Wonwoo returns to his apartment and finds it in the panicked disarray Soonyoung always leaves it in before sprinting out to teach underprivileged children how to dance or whatever a heart of gold compels people to do. It’s times like these Wonwoo reminds himself that rent for singles is expensive and severing a limb for money is not a good plan B.

But this time Wonwoo is in a moderately less sour mood, cheeks slightly flushed, and loosened enough with pleasant surprise to think up things like “budding smiles” and “blooming with happiness” despite being severely allergic to such platitudes.

The AC has been broken-stuck on “fucking freezing” degrees Celsius for a while already, but Wonwoo might be sweating because osmosis is a powerful force in the face of so much sugary schmuck. Maybe that’s why it’s raining today. Or why his relationship seems so stubbornly framed by the weather.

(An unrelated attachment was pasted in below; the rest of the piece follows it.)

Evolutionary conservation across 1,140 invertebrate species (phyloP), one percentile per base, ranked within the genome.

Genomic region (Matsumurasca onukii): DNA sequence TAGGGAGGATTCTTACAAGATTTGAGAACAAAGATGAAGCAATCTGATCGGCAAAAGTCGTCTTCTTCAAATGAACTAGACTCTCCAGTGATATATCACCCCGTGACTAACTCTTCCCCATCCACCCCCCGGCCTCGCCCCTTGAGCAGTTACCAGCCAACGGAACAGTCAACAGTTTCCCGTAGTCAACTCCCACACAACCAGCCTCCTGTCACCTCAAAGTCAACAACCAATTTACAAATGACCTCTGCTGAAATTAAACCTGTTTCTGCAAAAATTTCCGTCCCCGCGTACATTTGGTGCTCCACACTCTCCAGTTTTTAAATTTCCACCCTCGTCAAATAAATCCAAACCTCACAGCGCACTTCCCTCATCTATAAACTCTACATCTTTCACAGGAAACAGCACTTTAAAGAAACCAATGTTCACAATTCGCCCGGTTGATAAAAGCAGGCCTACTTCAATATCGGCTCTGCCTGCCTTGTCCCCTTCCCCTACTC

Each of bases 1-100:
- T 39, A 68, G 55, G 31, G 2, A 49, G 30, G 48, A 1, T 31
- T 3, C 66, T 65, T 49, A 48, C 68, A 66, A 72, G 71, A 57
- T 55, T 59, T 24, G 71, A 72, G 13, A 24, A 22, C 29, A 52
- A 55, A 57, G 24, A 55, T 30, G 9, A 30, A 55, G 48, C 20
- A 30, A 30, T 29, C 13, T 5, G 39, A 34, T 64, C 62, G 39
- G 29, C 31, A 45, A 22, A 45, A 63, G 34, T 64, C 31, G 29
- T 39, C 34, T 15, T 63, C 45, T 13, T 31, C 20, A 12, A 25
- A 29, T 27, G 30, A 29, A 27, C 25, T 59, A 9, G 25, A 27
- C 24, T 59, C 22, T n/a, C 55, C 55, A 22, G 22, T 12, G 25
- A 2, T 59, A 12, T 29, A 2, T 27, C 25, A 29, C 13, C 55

After setting the vase in the middle of the dining room table—the only place left untouched after threats of disembowelment—Wonwoo opens up the card. 

TO: My Wonwoo
FROM: Your Mingyu

As I’m writing this, I have this nagging feeling that you’re especially stressed and could use a pick-me-up! Hugs and kisses are hard to send, so this was the next best thing I could think of.

Being away from you is harder than I imagined, but the thought of you trying your hardest gives me the strength to do the same. Hopefully your memory has gotten better by now, too. I miss you! I hope you miss me too. x

“It doesn’t really work when I’m in a perpetual state of being ‘especially stressed,’” Wonwoo mutters through the grin.

On these occasions, Wonwoo would usually warm up with Jihoon’s not-so-secret stash of malt whiskey—top shelf of his wardrobe, behind the stacks of collectible cereal boxes (for anyone taking notes) at a height Jihoon probably thinks is inaccessible to most but requires little effort when backed by tallness and impending hypothermia.